These are just some of the lifestyle attributes that garnered Carmel a spot on Money's list of the 10 best places to retire in 2022. Forty percent of the city's population is 50+ "and it's known as the Roundabout Capital of the U.S.," according to Money, which makes it "a pioneer in road safety."
6. Augusta, Georgia
Situated east of Atlanta at the Georgia-South Carolina border, Augusta may be small, but it is mighty. It's the second-largest metropolitan area in the state, meaning you get all the same attractions as Atlanta but without the larger crowds and traffic.
According to U.S. News & World Report, the city has a low cost of living, a large number of healthcare facilities, and more than a few golf courses (including August National, where the Masters is played)—quite the combination for retirees. Mild weather and low-key outdoor activities, such as the Augusta Riverwalk and farmer markets, are additional draws.
7. Madison, Wisconsin
While Madison may be familiar to those looking for a great college, it's not necessarily on people's radars as a place to retire. But there's a lot to love about the capital of America's Dairyland. Outdoor enthusiasts will enjoy the 200+ miles of biking and hiking trails and the 260 parks and beaches. And cultural fans will revel in the many free museums, including the Olbrich Botanical Gardens, the Madison Museum of Contemporary Art (MMoCA), and the Henry Vilas Zoo.
According to U.S. News & World Report, Madison's median home sale price is slightly higher than the rest of the country, but it's "much more affordable compared with other Midwest regions, such as Chicago."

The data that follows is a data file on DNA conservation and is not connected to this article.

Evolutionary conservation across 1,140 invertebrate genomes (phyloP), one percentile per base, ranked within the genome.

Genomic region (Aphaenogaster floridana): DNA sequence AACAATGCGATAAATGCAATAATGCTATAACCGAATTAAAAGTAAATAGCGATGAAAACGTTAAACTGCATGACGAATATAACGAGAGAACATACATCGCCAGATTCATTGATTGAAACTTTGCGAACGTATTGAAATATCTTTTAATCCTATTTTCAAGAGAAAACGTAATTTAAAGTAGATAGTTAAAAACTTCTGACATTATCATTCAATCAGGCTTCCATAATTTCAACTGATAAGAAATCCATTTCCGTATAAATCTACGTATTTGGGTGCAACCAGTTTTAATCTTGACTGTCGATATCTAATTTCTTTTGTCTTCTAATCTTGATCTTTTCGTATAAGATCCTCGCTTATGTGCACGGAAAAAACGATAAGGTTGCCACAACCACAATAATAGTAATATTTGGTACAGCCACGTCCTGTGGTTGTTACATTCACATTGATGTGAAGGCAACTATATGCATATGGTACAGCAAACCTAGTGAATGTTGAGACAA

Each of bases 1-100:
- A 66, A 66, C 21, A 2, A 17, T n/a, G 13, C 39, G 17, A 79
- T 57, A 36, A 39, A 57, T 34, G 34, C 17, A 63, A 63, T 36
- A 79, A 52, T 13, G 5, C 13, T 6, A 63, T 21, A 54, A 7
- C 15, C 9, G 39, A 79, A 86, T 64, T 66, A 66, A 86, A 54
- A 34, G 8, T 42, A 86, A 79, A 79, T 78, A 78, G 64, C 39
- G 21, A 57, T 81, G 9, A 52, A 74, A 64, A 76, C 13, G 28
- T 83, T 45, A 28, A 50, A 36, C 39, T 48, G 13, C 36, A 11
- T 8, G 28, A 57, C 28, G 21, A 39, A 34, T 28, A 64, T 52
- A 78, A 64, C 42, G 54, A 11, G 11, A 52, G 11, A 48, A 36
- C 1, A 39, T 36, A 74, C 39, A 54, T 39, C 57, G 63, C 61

8. Akron, Ohio
Chosen as No. 27 on StorageCafe's list, Akron offers the most age-restricted accommodations in 50-plus unit communities, which is a good indicator of a city's preparedness for senior living. In an interview with The Center Square about a Sep. 2022 ranking of the best places to retire, WalletHub analyst Jill Gonzalez said, "This is mostly because of the state's lack of an estate or inheritance tax. The cities also have many bingo halls, strong age-friendly communities, plenty of family medicine physicians, and top-rated geriatrics hospitals."
City dwellers will find more than enough entertainment downtown thanks to the many museums, theaters, and full schedule of concerts. Those who thrive in the great outdoors will love that they are just minutes from the 33,000-acre Cuyahoga Valley National Park, the state's only national park.
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9. Boise City, Idaho
While it is the state capital, Boise, Idaho tends to fly under the radar for those looking for a place to retire. But it did capture the attention of StorageCafe, who placed it No. 36 on its list due to the city's low crime rate and self-storage rate, which offers retirees a place to put their belongings when relocating or downsizing.
And while Boise is located in the Gem State instead of the Sunshine State, it does have 210 days of sunshine each year, so you'll still have plenty of opportunities to get outside and soak up the sun.
10. Winston-Salem, North Carolina
Located in the northern part of the state, Winston-Salem, North Carolina offers retirees a low cost of living, including housing prices that are below the national median sales price. This is a key reason U.S. News & World Report named it the 36th-best place to retire. The report notes that the metro area hasn't seen the same population boom as other North Carolina cities, which "has preserved the region's small-town feel while allowing for improvements, such as repurposing old textile and tobacco factories into loft apartments."
The city also has a large artsy side and many hiking trails and parks. The weather is mild, but for those who enjoy having all seasons, you may still get a few snowy days in the winter.